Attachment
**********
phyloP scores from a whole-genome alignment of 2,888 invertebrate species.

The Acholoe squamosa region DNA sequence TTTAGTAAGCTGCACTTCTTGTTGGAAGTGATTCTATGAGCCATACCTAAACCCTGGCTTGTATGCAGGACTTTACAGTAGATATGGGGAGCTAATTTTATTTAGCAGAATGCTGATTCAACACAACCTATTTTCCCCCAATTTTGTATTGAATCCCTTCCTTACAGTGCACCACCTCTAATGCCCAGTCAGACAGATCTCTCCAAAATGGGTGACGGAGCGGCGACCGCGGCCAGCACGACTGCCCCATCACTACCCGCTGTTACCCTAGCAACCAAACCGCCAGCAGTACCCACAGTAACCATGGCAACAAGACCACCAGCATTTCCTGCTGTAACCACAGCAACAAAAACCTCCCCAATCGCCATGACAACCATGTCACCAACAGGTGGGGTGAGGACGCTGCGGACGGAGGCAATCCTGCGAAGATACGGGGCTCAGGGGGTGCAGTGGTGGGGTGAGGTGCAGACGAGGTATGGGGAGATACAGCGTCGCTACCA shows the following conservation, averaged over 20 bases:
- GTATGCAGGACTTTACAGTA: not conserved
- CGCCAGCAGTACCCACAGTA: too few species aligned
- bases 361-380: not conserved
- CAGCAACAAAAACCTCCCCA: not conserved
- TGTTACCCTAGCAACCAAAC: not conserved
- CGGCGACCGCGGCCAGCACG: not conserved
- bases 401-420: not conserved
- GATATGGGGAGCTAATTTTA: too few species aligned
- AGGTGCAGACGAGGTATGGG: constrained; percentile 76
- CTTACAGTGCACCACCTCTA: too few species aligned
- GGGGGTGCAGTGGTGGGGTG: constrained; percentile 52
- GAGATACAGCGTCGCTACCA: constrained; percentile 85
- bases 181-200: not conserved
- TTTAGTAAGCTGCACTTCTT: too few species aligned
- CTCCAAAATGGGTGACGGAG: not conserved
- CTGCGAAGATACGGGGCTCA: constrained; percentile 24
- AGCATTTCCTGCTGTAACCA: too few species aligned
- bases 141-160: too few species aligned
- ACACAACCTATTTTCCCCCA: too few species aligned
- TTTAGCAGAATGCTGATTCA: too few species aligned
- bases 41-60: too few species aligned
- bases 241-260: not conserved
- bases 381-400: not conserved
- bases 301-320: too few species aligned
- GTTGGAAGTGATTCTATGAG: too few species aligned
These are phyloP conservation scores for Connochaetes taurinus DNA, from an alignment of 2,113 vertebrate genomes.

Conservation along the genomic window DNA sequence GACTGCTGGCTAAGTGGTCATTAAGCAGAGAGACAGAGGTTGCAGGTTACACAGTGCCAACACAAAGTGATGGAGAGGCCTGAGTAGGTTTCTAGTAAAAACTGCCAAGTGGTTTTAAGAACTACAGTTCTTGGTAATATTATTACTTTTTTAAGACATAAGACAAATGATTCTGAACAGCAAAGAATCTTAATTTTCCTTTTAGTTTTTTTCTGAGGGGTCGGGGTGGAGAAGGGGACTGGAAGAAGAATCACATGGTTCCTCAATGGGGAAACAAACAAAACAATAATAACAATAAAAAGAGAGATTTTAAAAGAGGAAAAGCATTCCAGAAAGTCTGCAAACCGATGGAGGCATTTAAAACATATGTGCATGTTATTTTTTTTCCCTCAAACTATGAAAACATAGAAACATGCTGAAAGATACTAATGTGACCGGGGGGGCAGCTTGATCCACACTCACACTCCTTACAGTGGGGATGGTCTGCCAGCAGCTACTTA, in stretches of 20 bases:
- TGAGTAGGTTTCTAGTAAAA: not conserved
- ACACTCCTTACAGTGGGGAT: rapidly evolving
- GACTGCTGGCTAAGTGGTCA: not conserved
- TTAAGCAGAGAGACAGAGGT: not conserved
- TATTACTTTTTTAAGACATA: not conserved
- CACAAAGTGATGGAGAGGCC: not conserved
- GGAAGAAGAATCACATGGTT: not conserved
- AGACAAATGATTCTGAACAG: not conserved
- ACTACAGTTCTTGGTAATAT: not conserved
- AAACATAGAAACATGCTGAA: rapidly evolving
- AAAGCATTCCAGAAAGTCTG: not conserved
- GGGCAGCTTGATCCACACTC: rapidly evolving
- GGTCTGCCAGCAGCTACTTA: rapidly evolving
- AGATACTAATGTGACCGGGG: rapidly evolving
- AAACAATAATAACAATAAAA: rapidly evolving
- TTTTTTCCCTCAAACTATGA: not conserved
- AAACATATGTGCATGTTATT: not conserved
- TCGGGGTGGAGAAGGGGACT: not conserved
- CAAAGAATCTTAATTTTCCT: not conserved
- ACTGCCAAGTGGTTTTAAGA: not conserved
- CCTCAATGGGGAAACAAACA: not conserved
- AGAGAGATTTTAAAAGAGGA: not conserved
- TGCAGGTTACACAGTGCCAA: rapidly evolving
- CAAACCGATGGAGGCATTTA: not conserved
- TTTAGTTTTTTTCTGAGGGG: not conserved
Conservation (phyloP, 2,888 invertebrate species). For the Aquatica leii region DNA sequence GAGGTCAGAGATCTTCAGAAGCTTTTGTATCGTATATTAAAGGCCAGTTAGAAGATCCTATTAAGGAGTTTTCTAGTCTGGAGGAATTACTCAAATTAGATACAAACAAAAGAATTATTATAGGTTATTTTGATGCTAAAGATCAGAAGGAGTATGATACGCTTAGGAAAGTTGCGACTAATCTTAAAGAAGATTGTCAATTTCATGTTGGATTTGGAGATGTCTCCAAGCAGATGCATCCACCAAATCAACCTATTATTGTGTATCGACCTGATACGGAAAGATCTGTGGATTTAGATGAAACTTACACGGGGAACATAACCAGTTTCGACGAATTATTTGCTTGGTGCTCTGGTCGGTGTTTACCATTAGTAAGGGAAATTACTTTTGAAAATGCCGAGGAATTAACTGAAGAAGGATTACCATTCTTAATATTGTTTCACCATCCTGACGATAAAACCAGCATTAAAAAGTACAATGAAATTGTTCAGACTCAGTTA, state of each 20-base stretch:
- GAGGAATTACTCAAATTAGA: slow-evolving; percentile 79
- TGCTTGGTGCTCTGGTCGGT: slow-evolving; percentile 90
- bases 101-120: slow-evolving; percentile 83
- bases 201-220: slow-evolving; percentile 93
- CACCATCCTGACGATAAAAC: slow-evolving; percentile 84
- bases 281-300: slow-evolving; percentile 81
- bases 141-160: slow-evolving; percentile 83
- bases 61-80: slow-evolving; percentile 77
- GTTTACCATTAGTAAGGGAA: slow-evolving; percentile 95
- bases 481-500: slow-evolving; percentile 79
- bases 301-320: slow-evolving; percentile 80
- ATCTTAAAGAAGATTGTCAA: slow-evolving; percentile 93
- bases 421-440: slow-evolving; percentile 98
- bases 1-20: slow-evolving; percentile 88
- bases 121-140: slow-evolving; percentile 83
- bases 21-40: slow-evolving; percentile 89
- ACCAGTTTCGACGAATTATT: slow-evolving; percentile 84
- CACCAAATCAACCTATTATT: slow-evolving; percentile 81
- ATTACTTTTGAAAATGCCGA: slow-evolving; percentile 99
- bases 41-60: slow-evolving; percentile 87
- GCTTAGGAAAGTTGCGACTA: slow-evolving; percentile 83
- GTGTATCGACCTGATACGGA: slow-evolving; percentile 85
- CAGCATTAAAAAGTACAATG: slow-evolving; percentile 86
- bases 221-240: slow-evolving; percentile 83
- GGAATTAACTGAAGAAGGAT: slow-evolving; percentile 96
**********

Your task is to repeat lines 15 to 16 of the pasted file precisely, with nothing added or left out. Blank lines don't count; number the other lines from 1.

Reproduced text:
- bases 181-200: not conserved
- TTTAGTAAGCTGCACTTCTT: too few species aligned